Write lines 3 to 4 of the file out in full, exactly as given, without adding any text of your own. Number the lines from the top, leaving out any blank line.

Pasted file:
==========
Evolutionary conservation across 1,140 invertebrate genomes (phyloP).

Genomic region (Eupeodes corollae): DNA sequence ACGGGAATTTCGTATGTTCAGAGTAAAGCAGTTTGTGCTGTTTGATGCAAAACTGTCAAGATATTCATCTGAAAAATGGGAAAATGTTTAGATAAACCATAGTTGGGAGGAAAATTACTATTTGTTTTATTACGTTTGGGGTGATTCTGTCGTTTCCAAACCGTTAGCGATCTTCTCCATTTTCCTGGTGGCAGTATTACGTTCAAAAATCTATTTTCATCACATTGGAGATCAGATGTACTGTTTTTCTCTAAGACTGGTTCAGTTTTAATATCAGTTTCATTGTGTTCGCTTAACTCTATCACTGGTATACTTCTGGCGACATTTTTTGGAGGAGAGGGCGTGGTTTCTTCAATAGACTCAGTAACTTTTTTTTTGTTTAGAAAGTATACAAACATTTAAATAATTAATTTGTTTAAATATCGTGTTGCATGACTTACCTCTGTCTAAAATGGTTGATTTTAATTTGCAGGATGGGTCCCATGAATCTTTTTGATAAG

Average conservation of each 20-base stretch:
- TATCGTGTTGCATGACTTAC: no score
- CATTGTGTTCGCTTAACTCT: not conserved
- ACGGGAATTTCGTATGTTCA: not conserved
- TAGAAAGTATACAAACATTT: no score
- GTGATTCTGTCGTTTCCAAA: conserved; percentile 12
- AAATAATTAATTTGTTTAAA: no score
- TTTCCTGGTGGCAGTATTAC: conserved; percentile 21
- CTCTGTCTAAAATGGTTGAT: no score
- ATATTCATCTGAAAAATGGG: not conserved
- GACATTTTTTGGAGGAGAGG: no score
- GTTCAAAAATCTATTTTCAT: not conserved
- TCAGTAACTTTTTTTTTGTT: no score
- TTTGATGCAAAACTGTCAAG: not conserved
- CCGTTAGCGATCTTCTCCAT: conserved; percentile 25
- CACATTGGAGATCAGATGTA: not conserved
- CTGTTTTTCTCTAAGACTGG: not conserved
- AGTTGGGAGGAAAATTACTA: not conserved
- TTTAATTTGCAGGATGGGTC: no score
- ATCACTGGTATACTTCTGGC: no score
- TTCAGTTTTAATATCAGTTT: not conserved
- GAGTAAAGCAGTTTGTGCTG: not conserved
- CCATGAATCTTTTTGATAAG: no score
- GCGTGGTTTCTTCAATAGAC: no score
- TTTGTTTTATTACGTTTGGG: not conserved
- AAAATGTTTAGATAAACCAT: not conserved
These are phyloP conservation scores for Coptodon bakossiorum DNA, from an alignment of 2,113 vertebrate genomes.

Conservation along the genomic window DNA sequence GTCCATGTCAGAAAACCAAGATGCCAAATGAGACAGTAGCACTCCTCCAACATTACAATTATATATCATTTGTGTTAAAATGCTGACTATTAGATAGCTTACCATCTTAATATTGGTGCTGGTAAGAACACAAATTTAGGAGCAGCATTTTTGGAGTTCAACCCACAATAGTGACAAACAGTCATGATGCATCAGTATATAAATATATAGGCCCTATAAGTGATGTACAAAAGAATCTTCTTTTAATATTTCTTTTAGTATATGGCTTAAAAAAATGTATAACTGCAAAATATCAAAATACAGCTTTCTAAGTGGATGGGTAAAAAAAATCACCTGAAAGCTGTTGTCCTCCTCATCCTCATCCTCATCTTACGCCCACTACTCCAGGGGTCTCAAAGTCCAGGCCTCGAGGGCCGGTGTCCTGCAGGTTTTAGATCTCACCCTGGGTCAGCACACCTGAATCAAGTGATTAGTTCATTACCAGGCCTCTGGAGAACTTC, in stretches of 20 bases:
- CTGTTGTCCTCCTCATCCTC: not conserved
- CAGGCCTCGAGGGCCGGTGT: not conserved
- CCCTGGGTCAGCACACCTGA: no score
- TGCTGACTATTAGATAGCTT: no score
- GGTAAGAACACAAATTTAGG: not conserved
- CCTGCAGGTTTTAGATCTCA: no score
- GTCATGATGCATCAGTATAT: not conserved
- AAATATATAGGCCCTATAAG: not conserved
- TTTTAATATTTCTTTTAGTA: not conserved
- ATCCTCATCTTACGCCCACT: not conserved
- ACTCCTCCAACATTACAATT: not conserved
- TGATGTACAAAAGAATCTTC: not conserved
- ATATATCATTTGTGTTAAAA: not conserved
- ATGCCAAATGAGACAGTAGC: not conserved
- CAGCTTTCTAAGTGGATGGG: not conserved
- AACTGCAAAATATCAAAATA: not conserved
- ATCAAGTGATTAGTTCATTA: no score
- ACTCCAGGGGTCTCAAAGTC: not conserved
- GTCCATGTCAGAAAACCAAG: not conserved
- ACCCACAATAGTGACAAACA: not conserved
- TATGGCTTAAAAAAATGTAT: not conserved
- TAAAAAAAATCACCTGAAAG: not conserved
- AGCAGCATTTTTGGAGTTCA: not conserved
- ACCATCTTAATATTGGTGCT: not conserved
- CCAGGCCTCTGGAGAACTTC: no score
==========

Average conservation of each 20-base stretch:
- TATCGTGTTGCATGACTTAC: no score